The housing of the viscous coupling, onto which the fan-blades are mounted, should, with increasing engine temperature, be more solidly connected to the wheel which, in this case, is driven by the crankshaft.
The air, that flows through the cooler, remains cold. A bimetal spring, which is connected with the ribbed aluminium through heat conduction, does not (yet) bend. Thereby, no viscuos fluid flows from the reservoir to the operations area (on the left). On the contrary, because of the big difference in RPMs, the wheel in the operations area pumps all the fluid out into the reservoir.
If you click on the figure, you'll see that the bimetal (two metals, each with a different heat expansion range) bends more strongly. The pressure plunger moves a little to the left and the (slightly sprung) intermediate disc opens the upper port between the reservoir and the operations area a little bit. The operations area is half-filled, from the outside edge, with viscous fluid.This provides for a certain amount of connection between the driven wheel and the housing. The cooler fan (in our example) runs at about half the RPMs of the crankshaft.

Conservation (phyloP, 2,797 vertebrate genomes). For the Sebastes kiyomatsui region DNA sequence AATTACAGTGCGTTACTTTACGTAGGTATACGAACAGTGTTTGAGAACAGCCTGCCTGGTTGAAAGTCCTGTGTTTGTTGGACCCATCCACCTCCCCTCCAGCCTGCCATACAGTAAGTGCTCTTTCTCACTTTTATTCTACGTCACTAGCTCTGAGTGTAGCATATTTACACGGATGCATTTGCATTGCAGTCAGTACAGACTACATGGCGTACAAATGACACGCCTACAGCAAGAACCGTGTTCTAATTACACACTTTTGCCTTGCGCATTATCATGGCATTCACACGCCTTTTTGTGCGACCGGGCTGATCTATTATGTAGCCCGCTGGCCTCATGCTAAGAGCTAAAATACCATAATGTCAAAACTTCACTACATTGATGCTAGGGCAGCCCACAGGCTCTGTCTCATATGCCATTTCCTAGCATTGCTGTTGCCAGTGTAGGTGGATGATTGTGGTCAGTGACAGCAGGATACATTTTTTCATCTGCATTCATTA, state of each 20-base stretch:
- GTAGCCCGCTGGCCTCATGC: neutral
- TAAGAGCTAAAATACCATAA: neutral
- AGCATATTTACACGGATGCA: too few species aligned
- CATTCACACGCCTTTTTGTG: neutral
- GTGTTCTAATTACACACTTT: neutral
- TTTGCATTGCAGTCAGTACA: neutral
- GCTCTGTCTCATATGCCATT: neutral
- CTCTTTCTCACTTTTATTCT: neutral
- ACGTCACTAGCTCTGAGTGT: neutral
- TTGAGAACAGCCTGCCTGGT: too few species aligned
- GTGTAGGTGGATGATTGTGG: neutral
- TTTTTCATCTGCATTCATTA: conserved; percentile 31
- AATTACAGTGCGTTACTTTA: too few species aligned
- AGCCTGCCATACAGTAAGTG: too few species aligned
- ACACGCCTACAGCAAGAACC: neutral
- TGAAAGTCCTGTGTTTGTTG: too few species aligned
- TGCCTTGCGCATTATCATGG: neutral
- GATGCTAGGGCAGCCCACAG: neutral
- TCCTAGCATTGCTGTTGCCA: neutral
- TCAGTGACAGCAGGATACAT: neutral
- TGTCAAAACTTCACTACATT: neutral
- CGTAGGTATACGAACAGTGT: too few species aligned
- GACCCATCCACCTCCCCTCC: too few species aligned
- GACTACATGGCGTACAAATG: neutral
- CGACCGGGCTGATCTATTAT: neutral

When the bimetal has reached it's maximum curvature, the port between the reservoir (left) and the operations area (right) is completely opened. The viscuos fluid completely fills the operations area. The RPMs are now, give or take a few hundred rotations per minute, roughly the same. 11/10